When my doctor first told that M.S. was a possible diagnosis in October 2007, I only told my immediate family. The 5 of us were hopeful that more tests would rule out M.S. and that I would have a different condition when a final diagnosis was given.
I think partly I didn't widely disclose my problems because I didn't have a medical explanation for the symptoms I was experiencing. I didn't want to worry people until I knew how to fix whatever was wrong. Additionally, at that time I considered my symptoms to be temporary, nothing that I needed to concern anybody else with.
After more extensive testing and a brief stay in the hospital, I was given the M.S. diagnosis the week before Thanksgiving 2007. The time came to inform my friends and extended family of what was going on. I knew I had to tell people, but I didn't know how to do it. How do you tell people that you have known for your entire life that you have a life-long illness with such a stigma attached to it? How will they react?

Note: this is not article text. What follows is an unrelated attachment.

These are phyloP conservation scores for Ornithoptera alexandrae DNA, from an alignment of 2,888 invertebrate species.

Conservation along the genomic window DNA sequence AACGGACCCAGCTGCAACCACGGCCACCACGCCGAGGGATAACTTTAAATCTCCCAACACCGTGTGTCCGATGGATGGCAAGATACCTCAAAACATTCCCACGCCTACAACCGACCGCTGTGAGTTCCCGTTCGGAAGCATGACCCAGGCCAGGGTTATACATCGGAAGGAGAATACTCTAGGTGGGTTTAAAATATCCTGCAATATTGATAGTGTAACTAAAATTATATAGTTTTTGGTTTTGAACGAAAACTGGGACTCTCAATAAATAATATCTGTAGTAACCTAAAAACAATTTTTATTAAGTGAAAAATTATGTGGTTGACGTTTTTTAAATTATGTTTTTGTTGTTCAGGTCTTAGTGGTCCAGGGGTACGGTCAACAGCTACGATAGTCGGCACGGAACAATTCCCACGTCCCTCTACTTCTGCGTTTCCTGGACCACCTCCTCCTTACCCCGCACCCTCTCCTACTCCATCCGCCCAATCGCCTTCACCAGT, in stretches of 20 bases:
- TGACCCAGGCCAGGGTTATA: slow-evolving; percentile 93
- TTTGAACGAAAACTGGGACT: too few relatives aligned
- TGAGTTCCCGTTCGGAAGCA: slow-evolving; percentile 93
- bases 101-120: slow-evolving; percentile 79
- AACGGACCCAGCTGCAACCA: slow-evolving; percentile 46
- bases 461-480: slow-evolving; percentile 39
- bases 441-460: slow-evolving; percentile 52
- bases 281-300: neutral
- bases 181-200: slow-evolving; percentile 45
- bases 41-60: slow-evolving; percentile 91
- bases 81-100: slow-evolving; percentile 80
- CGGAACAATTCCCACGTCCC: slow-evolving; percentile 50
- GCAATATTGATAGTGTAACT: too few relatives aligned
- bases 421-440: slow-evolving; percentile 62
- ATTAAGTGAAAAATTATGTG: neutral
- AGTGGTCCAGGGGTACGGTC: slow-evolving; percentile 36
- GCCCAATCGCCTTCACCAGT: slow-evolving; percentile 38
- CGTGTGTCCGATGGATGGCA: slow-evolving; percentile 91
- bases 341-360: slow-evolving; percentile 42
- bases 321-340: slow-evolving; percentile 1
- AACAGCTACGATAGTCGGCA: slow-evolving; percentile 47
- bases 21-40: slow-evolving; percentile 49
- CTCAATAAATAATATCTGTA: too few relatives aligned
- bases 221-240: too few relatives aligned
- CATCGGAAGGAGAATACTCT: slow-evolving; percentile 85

Bad news can cause us to run a gamut of emotions. What made telling people about my M.S. so difficult was dealing with various emotional reactions to the news. My friends and family demonstrated shock, fear, sadness, love, perseverance, compassion, disbelief and just about any other feeling that one can experience upon hearing such news.
Friends whom I had not spoken with in over 10 years called me upon hearing. Family members from all over the country (and even Canada) just wanted to talk with me and express their feelings when they first heard. One of the most difficult times in my life was met with so much love and an outpouring of emotion that it was incredibly overwhelming.
Although sharing the news about my condition was an extremely tough thing to do, I was blown away by people's reactions. It is simply amazing at what the human soul is capable of feeling for another person. I feel so much more empowered knowing that I have a huge team of supporters that are right there fighting with me. One man's struggle became a rallying point for dozens of others.